3 Smart Things to Do When You Inherit Money

Last will and testament with cash

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When you inherit money from a loved one, it might be tempting to treat yourself to a luxury. Maybe your dream car or a long vacation? While it’s not necessarily wrong to use at least part of your inheritance for a little fun, make sure you don’t make an impulse decision about how to use your newly acquired funds. American retirees expect to leave an average inheritance of almost $177,000 to their heirs, and in several countries, that figure is much higher. An inheritance can be extraordinarily useful for your financial health, but it’s not something you can necessarily expect or completely rely on. And once you do inherit some cash, it can be difficult to know how best to manage it.

Above all, you’ll need to slow down and think about what’s best for you before you act. According to Consumer Reports, the very first thing you should do with your money is “park it.” People who blow through their inheritance in a short amount of time typically will either go on a spending spree or make bad investments, so this is one time when it can be better to save than invest, at least initially. Consumer Reports recommends putting the funds into an FDIC-insured money-market account to start. Putting the money in a checking account would make it too easy to spend. Another option is a 3-month CD with a penalty for early withdrawal, which will help prevent you from making any rash decisions.

After you’ve successfully parked your cash, you’ll be able to take some time to think through your options. At this point, some consumers will feel most comfortable consulting with a financial planner, but be choosy when it comes to selecting an adviser. Fee-only financial planners are recommended because they don’t work on commission, so they won’t try to sell you on investments you don’t need. Whether you seek the help of a professional or manage your inheritance yourself, here are three smart ways to use your funds to secure your financial health.

1. Save for emergencies

Cash and stacked coins

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If you don’t have an emergency fund, this should be your top priority. While not all experts agree on exactly how much should be saved, six to 12 months worth of wages will give you a great cushion to deal with unexpected expenses or a possible job loss. A sizeable rainy-day fund is also great for surprise opportunities, like a last-minute vacation with friends. It could be tempting to use your inheritance to pay off your debts immediately, but without an emergency fund, you could be back in debt in no time.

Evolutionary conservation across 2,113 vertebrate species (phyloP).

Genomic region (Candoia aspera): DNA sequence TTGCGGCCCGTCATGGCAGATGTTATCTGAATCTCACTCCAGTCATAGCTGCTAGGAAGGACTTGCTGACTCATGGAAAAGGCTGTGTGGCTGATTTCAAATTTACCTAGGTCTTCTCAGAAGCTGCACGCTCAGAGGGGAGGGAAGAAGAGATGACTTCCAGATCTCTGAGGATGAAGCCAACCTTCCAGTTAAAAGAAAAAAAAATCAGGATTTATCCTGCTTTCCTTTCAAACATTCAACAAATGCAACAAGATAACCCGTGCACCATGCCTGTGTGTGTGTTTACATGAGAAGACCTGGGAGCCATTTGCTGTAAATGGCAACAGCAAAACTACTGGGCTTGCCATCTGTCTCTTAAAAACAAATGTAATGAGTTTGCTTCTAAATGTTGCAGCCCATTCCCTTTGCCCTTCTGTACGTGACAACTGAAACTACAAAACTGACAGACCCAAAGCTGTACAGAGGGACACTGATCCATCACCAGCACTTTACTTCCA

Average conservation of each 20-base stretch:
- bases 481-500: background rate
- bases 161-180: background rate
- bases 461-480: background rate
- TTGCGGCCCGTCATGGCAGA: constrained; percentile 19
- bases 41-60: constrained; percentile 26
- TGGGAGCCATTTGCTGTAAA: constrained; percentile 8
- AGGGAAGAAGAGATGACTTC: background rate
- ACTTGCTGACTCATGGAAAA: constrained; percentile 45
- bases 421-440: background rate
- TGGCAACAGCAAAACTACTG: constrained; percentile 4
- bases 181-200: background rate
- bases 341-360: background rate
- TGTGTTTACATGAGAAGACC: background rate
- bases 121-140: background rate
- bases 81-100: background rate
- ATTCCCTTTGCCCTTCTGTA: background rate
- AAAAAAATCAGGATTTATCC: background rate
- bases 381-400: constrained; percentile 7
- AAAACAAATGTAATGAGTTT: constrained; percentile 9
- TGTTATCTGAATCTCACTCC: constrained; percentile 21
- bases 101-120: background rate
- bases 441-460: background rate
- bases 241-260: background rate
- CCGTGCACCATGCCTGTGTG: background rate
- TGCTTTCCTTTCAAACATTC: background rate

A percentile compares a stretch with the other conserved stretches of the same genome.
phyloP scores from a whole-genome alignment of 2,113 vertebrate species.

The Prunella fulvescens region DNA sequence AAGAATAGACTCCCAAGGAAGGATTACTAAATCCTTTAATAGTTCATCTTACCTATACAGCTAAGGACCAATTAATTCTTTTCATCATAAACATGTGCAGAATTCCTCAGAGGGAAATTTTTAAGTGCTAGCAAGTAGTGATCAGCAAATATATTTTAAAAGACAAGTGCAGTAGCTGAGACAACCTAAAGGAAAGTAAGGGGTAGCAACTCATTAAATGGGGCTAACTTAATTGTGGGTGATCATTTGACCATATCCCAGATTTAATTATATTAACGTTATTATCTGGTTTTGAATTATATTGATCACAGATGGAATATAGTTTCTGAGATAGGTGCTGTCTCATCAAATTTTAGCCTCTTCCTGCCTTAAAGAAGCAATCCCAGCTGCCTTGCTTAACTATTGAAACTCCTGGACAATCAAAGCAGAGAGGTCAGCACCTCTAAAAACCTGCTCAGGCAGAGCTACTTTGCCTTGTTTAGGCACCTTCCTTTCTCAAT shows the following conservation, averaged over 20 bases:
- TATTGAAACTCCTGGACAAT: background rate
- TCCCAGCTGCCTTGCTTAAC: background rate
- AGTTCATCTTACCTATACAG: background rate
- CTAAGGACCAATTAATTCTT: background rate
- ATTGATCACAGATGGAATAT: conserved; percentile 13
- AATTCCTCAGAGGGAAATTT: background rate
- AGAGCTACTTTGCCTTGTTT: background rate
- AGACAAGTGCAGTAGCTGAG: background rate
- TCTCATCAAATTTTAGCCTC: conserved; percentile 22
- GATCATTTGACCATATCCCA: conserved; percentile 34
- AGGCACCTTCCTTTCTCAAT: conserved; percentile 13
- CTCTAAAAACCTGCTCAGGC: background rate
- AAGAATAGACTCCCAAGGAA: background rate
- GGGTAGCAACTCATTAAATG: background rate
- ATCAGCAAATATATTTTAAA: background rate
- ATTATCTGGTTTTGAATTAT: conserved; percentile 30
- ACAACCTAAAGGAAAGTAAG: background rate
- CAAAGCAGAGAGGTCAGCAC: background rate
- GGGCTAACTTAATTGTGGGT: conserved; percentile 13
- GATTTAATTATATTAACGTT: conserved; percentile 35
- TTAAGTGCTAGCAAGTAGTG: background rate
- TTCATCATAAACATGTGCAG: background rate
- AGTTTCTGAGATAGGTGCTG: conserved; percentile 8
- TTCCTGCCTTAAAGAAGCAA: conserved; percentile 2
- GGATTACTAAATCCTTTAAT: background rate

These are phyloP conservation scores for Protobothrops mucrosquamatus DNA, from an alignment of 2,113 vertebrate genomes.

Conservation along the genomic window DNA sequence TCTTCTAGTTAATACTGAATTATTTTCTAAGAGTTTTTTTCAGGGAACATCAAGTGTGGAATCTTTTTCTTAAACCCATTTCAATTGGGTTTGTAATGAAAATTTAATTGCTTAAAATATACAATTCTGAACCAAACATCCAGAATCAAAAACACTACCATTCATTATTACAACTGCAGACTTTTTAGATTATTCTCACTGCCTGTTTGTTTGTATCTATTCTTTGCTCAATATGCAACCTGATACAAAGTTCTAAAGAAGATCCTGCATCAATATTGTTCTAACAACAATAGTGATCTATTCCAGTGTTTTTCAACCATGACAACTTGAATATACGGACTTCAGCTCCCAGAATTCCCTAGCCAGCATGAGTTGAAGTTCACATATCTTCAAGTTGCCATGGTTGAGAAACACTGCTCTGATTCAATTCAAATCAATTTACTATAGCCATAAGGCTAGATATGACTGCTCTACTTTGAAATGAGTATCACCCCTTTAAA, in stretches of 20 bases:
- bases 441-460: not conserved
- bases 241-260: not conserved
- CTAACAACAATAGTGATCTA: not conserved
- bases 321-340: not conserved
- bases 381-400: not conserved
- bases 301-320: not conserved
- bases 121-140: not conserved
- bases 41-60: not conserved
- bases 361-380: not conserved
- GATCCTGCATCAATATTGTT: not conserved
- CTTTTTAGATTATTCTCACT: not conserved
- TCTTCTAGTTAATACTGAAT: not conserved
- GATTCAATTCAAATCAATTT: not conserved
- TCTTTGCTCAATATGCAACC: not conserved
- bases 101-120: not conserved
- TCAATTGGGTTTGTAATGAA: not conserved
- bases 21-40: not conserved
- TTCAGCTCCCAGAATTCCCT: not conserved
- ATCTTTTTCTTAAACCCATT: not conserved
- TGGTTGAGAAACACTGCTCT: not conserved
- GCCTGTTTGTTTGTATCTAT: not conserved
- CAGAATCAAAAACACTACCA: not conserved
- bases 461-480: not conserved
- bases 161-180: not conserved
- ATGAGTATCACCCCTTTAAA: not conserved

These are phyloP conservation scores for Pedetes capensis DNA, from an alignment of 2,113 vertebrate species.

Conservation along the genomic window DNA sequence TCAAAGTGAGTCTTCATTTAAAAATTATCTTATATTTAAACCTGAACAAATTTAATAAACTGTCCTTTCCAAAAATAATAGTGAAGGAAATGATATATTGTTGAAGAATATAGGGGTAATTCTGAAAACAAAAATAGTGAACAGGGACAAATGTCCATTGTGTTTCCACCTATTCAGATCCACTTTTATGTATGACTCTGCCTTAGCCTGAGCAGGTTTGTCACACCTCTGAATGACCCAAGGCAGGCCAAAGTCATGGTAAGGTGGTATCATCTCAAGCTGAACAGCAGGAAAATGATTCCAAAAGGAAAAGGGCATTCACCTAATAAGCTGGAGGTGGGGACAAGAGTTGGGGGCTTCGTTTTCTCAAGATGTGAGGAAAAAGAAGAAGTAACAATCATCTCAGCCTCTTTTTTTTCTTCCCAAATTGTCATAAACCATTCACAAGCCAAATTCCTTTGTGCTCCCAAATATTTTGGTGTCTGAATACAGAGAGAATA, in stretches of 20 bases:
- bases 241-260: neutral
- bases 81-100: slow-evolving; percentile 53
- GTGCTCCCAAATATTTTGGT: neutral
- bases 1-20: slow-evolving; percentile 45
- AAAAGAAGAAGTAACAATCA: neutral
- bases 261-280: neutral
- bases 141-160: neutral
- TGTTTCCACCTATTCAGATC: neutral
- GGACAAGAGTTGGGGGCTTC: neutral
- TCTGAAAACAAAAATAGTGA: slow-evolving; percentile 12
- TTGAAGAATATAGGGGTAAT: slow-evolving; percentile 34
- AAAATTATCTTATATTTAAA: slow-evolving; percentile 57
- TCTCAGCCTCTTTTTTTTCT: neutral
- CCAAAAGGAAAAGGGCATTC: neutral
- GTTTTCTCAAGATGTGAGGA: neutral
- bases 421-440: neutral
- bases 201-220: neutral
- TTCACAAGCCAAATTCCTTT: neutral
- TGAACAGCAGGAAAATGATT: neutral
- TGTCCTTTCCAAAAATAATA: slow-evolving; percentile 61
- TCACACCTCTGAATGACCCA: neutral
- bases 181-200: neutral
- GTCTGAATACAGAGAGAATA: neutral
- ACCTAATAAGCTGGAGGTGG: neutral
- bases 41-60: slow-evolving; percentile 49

2. Pay down debt

Paying off all high-interest debt, such as credit card balances and auto loans, is an excellent use of inherited money. The sense of relief you’ll feel after eliminating these burdens will be tremendous. Many consumers are less sure about whether to pay off a mortgage. This is not as cut and dry. In some cases, it can be wiser to put money toward your retirement before paying off a mortgage due to the tax deductibility of your mortgage. The decision will likely depend on how close you are to retiring, as well as the rate on your mortgage versus the returns you could expect by putting the money elsewhere.

3. Contribute to your retirement

If you have not yet contributed the maximum amount, putting part of your inheritance into a retirement account will help you work toward securing your financial future. However, that’s not to say those who expect an inheritance in the future should neglect their retirement savings. About two-thirds of Americans say the inheritances they receive will at least partly fund their retirement, and 10% say they will completely rely on their inheritance to retire. What you expect to inherit and what you actually receive could be very different, so until you actually inherit the money, it’s best to be proactive about saving for your retirement.

Ultimately, your plan for your inheritance will depend on where you are in life and your priorities. You may choose to put money toward your education or a child’s education, make some much-needed home repairs, open a health savings account, or purchase a reliable car to replace your old clunker. If you receive a large sum, you may choose to invest it a little at a time over many years. Most likely, your strategy will be a mixture of these. Just make sure you take your time in deciding what’s best for you in the long run.

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